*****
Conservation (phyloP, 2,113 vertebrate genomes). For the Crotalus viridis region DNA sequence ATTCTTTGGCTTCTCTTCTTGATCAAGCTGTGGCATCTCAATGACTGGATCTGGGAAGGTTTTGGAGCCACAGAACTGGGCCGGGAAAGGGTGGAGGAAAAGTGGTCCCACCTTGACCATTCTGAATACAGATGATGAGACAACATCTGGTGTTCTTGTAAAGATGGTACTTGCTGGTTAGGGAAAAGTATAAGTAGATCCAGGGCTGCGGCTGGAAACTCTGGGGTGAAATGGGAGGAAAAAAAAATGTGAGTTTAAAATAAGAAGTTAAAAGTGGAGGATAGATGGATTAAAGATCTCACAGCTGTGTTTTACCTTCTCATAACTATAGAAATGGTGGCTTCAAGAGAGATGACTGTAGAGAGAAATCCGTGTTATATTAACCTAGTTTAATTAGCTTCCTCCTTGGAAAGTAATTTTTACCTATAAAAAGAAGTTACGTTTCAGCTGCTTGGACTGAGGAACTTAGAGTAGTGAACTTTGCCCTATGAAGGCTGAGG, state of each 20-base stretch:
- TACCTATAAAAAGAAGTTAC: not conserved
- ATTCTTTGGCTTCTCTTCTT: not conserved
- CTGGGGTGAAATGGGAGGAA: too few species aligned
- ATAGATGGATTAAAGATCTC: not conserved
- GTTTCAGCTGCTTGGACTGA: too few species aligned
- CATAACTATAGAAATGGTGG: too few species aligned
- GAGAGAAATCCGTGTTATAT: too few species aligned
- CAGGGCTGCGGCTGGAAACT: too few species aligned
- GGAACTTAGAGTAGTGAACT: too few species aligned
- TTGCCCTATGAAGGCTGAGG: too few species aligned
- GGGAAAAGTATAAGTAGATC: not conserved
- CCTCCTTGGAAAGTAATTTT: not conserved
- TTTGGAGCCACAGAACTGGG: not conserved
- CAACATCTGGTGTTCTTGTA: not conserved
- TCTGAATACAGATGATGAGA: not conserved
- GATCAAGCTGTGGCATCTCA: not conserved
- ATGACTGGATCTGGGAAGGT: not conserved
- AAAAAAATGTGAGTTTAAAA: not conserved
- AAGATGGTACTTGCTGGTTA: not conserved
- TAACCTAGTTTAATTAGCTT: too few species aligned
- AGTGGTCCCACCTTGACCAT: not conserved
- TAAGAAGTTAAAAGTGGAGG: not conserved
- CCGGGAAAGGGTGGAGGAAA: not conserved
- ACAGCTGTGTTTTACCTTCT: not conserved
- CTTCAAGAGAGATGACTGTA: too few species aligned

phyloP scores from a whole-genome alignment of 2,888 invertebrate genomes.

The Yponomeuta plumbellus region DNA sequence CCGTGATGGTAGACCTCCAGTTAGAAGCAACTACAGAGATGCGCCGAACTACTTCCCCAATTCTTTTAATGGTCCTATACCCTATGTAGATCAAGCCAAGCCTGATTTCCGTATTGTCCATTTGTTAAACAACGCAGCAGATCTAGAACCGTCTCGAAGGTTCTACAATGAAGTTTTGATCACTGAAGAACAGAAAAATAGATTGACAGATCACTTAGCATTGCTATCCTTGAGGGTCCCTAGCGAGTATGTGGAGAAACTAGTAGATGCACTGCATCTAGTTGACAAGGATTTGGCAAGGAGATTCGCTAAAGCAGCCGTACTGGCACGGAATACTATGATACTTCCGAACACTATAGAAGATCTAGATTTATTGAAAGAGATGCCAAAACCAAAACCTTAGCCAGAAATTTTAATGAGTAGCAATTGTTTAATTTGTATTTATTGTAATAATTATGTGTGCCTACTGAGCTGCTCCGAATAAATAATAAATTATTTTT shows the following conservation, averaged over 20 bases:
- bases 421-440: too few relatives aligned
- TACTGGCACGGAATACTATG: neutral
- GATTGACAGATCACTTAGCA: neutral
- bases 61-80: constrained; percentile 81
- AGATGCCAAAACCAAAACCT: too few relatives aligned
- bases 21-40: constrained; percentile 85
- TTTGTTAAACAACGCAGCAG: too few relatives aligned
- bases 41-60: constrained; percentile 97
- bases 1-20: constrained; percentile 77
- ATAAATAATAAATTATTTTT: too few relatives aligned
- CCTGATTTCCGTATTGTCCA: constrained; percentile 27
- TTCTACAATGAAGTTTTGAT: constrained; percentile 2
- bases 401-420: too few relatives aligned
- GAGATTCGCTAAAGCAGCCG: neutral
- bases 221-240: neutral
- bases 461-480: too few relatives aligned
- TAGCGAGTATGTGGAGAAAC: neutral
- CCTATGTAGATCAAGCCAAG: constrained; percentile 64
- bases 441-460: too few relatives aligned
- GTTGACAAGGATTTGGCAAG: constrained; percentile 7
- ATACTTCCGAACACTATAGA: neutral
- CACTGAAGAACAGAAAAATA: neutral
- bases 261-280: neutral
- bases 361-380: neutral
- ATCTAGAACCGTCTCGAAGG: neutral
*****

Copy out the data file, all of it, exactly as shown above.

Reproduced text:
Conservation (phyloP, 2,113 vertebrate genomes). For the Crotalus viridis region DNA sequence ATTCTTTGGCTTCTCTTCTTGATCAAGCTGTGGCATCTCAATGACTGGATCTGGGAAGGTTTTGGAGCCACAGAACTGGGCCGGGAAAGGGTGGAGGAAAAGTGGTCCCACCTTGACCATTCTGAATACAGATGATGAGACAACATCTGGTGTTCTTGTAAAGATGGTACTTGCTGGTTAGGGAAAAGTATAAGTAGATCCAGGGCTGCGGCTGGAAACTCTGGGGTGAAATGGGAGGAAAAAAAAATGTGAGTTTAAAATAAGAAGTTAAAAGTGGAGGATAGATGGATTAAAGATCTCACAGCTGTGTTTTACCTTCTCATAACTATAGAAATGGTGGCTTCAAGAGAGATGACTGTAGAGAGAAATCCGTGTTATATTAACCTAGTTTAATTAGCTTCCTCCTTGGAAAGTAATTTTTACCTATAAAAAGAAGTTACGTTTCAGCTGCTTGGACTGAGGAACTTAGAGTAGTGAACTTTGCCCTATGAAGGCTGAGG, state of each 20-base stretch:
- TACCTATAAAAAGAAGTTAC: not conserved
- ATTCTTTGGCTTCTCTTCTT: not conserved
- CTGGGGTGAAATGGGAGGAA: too few species aligned
- ATAGATGGATTAAAGATCTC: not conserved
- GTTTCAGCTGCTTGGACTGA: too few species aligned
- CATAACTATAGAAATGGTGG: too few species aligned
- GAGAGAAATCCGTGTTATAT: too few species aligned
- CAGGGCTGCGGCTGGAAACT: too few species aligned
- GGAACTTAGAGTAGTGAACT: too few species aligned
- TTGCCCTATGAAGGCTGAGG: too few species aligned
- GGGAAAAGTATAAGTAGATC: not conserved
- CCTCCTTGGAAAGTAATTTT: not conserved
- TTTGGAGCCACAGAACTGGG: not conserved
- CAACATCTGGTGTTCTTGTA: not conserved
- TCTGAATACAGATGATGAGA: not conserved
- GATCAAGCTGTGGCATCTCA: not conserved
- ATGACTGGATCTGGGAAGGT: not conserved
- AAAAAAATGTGAGTTTAAAA: not conserved
- AAGATGGTACTTGCTGGTTA: not conserved
- TAACCTAGTTTAATTAGCTT: too few species aligned
- AGTGGTCCCACCTTGACCAT: not conserved
- TAAGAAGTTAAAAGTGGAGG: not conserved
- CCGGGAAAGGGTGGAGGAAA: not conserved
- ACAGCTGTGTTTTACCTTCT: not conserved
- CTTCAAGAGAGATGACTGTA: too few species aligned

phyloP scores from a whole-genome alignment of 2,888 invertebrate genomes.

The Yponomeuta plumbellus region DNA sequence CCGTGATGGTAGACCTCCAGTTAGAAGCAACTACAGAGATGCGCCGAACTACTTCCCCAATTCTTTTAATGGTCCTATACCCTATGTAGATCAAGCCAAGCCTGATTTCCGTATTGTCCATTTGTTAAACAACGCAGCAGATCTAGAACCGTCTCGAAGGTTCTACAATGAAGTTTTGATCACTGAAGAACAGAAAAATAGATTGACAGATCACTTAGCATTGCTATCCTTGAGGGTCCCTAGCGAGTATGTGGAGAAACTAGTAGATGCACTGCATCTAGTTGACAAGGATTTGGCAAGGAGATTCGCTAAAGCAGCCGTACTGGCACGGAATACTATGATACTTCCGAACACTATAGAAGATCTAGATTTATTGAAAGAGATGCCAAAACCAAAACCTTAGCCAGAAATTTTAATGAGTAGCAATTGTTTAATTTGTATTTATTGTAATAATTATGTGTGCCTACTGAGCTGCTCCGAATAAATAATAAATTATTTTT shows the following conservation, averaged over 20 bases:
- bases 421-440: too few relatives aligned
- TACTGGCACGGAATACTATG: neutral
- GATTGACAGATCACTTAGCA: neutral
- bases 61-80: constrained; percentile 81
- AGATGCCAAAACCAAAACCT: too few relatives aligned
- bases 21-40: constrained; percentile 85
- TTTGTTAAACAACGCAGCAG: too few relatives aligned
- bases 41-60: constrained; percentile 97
- bases 1-20: constrained; percentile 77
- ATAAATAATAAATTATTTTT: too few relatives aligned
- CCTGATTTCCGTATTGTCCA: constrained; percentile 27
- TTCTACAATGAAGTTTTGAT: constrained; percentile 2
- bases 401-420: too few relatives aligned
- GAGATTCGCTAAAGCAGCCG: neutral
- bases 221-240: neutral
- bases 461-480: too few relatives aligned
- TAGCGAGTATGTGGAGAAAC: neutral
- CCTATGTAGATCAAGCCAAG: constrained; percentile 64
- bases 441-460: too few relatives aligned
- GTTGACAAGGATTTGGCAAG: constrained; percentile 7
- ATACTTCCGAACACTATAGA: neutral
- CACTGAAGAACAGAAAAATA: neutral
- bases 261-280: neutral
- bases 361-380: neutral
- ATCTAGAACCGTCTCGAAGG: neutral